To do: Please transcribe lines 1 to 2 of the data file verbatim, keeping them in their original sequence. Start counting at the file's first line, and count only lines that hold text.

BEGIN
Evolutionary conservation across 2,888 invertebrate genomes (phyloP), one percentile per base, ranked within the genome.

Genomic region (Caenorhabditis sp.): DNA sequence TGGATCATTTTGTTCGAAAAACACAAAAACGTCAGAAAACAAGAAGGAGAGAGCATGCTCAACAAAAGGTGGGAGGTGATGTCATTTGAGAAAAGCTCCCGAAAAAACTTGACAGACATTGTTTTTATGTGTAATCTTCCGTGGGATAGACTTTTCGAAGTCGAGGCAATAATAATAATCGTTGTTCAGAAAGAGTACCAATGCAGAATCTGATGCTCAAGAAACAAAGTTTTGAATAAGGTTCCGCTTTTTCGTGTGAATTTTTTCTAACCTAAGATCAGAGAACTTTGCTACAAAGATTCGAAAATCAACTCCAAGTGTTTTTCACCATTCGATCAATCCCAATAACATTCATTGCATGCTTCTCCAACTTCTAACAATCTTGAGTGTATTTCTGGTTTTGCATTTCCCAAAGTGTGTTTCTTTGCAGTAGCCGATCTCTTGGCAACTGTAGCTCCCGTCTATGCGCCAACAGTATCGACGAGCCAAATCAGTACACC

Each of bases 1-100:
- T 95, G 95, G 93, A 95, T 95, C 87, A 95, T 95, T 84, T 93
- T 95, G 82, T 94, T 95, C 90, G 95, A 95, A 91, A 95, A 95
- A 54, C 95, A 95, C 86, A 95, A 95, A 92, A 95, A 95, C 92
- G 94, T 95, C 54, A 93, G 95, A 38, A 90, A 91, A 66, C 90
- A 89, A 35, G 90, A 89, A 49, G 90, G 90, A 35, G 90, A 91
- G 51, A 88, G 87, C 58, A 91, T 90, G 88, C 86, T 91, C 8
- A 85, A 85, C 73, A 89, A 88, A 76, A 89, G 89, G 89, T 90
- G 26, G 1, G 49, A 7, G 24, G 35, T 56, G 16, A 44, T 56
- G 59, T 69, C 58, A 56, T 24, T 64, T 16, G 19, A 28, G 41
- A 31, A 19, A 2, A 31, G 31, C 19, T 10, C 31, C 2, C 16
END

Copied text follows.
Evolutionary conservation across 2,888 invertebrate genomes (phyloP), one percentile per base, ranked within the genome.

Genomic region (Caenorhabditis sp.): DNA sequence TGGATCATTTTGTTCGAAAAACACAAAAACGTCAGAAAACAAGAAGGAGAGAGCATGCTCAACAAAAGGTGGGAGGTGATGTCATTTGAGAAAAGCTCCCGAAAAAACTTGACAGACATTGTTTTTATGTGTAATCTTCCGTGGGATAGACTTTTCGAAGTCGAGGCAATAATAATAATCGTTGTTCAGAAAGAGTACCAATGCAGAATCTGATGCTCAAGAAACAAAGTTTTGAATAAGGTTCCGCTTTTTCGTGTGAATTTTTTCTAACCTAAGATCAGAGAACTTTGCTACAAAGATTCGAAAATCAACTCCAAGTGTTTTTCACCATTCGATCAATCCCAATAACATTCATTGCATGCTTCTCCAACTTCTAACAATCTTGAGTGTATTTCTGGTTTTGCATTTCCCAAAGTGTGTTTCTTTGCAGTAGCCGATCTCTTGGCAACTGTAGCTCCCGTCTATGCGCCAACAGTATCGACGAGCCAAATCAGTACACC